We stumbled upon the film “Up the Yangtze” just one day after returning from a 20-day tour in China, including the 3-day cruise on the Yangtze River. Imagine our surprise at seeing the very cruise boat we took and the “peapod” boats we rode in on the Shennong River. This film is extraordinary! It gave me more perspective than actually having taken the Yangtze cruise, having gone through the boat elevator at the dam, and having toured the Three Gorges dam itself. My journal entries for the trip were so superficial compared to the depth and spirit of this film. Thank you so much to the film-makers.

  • jamie

    FOREIGNID: 17562
    FOREIGNPARENTID:
    what a restrained, elegant, informative film! why isn’t my tv like this every night?!

  • temitayo wale

    FOREIGNID: 17563
    FOREIGNPARENTID:
    i liked the documentary.

  • cmspeno

    FOREIGNID: 17564
    FOREIGNPARENTID:
    Awesome. The contrast of the living conditions on the river and the dining room on the boat in one of the last scenes was powerful. I hope this will be shown again.

  • Deborah Pierre-Louis

    FOREIGNID: 17565
    FOREIGNPARENTID:
    b – e – a – u – t – i – f – u – l

  • Jean

    FOREIGNID: 17566
    FOREIGNPARENTID:
    You may use HTML tags for style and links
    I enjoyed the Yangtze program having been there in 2007 and visited one family who had been relocated. We were led to believe that the government was relocating everyone in danger of flooding.
    I missed the beginning quote on “Wisdom.” We get wisdom in three ways –reflection……. etc. Can anyone give me the complete quote. Thanks. JRH

  • vpeek

    FOREIGNID: 17567
    FOREIGNPARENTID:
    what a great film. my heart goes out to yu shui and her family….and about “jerry”… he’s still young, and he’ll learn as time goes by…money isn’t everything… it helps, but its not everything.

  • bruce ellzey

    FOREIGNID: 17568
    FOREIGNPARENTID:
    In a few minutes my feelings about China and the Chinese was turned around. It was poetic and I now have more hope for the future.

  • Joan Albrecht

    FOREIGNID: 17569
    FOREIGNPARENTID:
    Having taken this cruise in May, I was touched by the intimacy of this film. It is very accurate, and much more telling than the cruise itself. It fills in the details that the tour guides left unsaid.

  • T. Kaufman

    FOREIGNID: 17570
    FOREIGNPARENTID:
    I was on the ship during filming in October 2006 and enjoyed seeing me and my friends for a few seconds, but it appears that most of the scenes were shot on another cruise. It was amazing to see such a moving and powerful story, especially after meeting the staff on the ship who were so gracious, friendly and eager to be of assistance. Too bad you didn’t get a shot of one of the rowers on the peapod boats who talked on his cellphone while rowing. Quite a vision!

  • Phil Ricupero

    FOREIGNID: 17571
    FOREIGNPARENTID:
    This film, ” Up the Yangtze”, was a wonderful presentation. The filmmaker’s comments at the end of the film was exactly what I derived from the film.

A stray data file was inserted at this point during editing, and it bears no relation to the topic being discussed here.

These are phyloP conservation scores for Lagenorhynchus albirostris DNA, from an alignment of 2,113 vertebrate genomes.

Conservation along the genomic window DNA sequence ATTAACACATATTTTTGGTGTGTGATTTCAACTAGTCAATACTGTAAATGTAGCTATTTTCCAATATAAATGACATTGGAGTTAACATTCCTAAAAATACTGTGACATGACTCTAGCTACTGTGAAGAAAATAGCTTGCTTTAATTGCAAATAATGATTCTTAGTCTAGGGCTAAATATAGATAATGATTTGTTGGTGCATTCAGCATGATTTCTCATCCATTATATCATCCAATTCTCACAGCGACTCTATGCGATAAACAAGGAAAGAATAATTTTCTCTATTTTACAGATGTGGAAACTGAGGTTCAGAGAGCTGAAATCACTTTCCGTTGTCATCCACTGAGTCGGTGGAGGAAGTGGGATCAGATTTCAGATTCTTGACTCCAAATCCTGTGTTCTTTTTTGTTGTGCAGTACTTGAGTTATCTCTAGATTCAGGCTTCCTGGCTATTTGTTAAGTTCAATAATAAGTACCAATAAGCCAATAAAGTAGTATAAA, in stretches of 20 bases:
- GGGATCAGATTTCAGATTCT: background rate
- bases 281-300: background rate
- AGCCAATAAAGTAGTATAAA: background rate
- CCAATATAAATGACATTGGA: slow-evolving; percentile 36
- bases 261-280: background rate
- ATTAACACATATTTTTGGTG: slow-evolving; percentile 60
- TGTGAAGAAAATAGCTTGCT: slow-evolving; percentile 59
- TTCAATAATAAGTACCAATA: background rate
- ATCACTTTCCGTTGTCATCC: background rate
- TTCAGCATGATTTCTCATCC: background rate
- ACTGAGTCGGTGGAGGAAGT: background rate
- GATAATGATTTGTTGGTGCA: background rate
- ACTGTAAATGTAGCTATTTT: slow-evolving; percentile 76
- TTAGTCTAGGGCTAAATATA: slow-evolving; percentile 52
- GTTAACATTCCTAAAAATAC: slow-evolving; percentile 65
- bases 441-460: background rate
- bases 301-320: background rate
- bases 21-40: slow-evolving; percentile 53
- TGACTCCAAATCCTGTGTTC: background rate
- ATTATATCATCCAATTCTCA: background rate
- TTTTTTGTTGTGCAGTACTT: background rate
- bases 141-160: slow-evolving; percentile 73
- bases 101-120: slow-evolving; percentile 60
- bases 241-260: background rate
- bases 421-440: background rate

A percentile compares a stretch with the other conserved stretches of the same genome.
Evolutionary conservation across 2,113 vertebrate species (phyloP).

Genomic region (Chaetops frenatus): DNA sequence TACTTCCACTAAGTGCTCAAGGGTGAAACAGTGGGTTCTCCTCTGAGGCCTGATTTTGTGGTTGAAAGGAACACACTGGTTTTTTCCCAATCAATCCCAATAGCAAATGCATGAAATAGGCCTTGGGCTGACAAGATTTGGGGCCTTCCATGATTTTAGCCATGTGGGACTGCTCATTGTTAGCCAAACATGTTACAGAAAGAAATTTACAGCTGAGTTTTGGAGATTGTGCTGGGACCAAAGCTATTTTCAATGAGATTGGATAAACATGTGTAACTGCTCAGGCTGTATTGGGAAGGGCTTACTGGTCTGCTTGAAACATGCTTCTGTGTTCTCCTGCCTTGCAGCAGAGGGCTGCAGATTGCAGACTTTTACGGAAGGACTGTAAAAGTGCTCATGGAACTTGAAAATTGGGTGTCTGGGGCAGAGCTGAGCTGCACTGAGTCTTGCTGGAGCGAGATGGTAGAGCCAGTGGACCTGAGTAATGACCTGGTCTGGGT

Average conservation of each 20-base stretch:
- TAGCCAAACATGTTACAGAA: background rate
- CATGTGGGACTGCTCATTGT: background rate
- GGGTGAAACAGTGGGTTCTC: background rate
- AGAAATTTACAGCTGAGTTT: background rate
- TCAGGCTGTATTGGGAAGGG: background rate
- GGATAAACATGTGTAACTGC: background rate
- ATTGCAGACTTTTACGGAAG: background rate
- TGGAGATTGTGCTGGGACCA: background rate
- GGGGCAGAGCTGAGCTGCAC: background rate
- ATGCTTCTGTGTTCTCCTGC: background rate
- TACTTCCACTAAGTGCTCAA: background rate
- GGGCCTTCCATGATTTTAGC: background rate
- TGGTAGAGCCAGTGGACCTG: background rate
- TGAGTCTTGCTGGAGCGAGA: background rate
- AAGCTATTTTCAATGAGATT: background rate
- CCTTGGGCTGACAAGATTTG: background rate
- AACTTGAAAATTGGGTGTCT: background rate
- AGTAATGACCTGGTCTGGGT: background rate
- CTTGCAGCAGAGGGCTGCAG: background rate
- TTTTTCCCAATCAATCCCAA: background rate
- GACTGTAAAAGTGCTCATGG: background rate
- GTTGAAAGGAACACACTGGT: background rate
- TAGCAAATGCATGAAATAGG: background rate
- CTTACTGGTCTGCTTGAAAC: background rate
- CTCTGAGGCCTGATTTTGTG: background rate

• mailmanmike

    FOREIGNID: 17572
    FOREIGNPARENTID:
    I also was moved by this film, I do alot of cruises in the USA and the faces that greet me each morning will not go unnoticed, The daily struggles going thru this family were heart wrenching, To see the mother so ashamed and the father working so hard , and the daughter looking so embarrassed was very difficult to watch, God bless them all and i will be making my own pledge as everyone who has seen this film should do, The Things that we have and take for granted are not things that are important in life. God bless

  • ari

    FOREIGNID: 17573
    FOREIGNPARENTID:
    a great documentary… really moved by it. i read the updates about Cindy and I’m glad there are so many people contributed towards her family. I’m happy she wants to finish school and succeed for her family. god bless her and her family.

  • William Sollner

    FOREIGNID: 17574
    FOREIGNPARENTID:
    You may use HTML tags for style and links. Where can I get a DVD copy of this film. It is masterful!

  • Gail

    FOREIGNID: 17575
    FOREIGNPARENTID:
    I’ve just seen the film & can hardly express how deeply it touched me. Jim’s comments cannot be improved upon &, so, I join him in his beautifully worded tribute.

  • Sara

    FOREIGNID: 17576
    FOREIGNPARENTID:
    What a powerful and moving documentary. This is a true reflection of the human spirit-resiliance, heartache,loss, greed. I cried as I watched a government with so much power give their energy to something other than their greatest asset-their people. I cried and felt,as the Christian woman praying to God, that something was clawing me in the heart. Also, being close to my family I was heartbroken to think and see that a girl who was younger than myself had so much resting upon her small shoulders. Her father was doing the best he could and in the end he still lost his home and really a piece of his daughter to the river. We in America, need to be thankful for the opportunities we have and for the many blessings and provisions we have. Thank you to the filmaker and crew who took the time to capture these images that will be with me for a very long time.

  • ari

    FOREIGNID: 17577
    FOREIGNPARENTID:
    a great documentary… really moved by it. i read the updates about Cindy and I’m glad there are so many people contributed towards her family. I’m happy she wants to finish school and succeed for her family. god bless her and her family.

  • ari

    FOREIGNID: 17578
    FOREIGNPARENTID: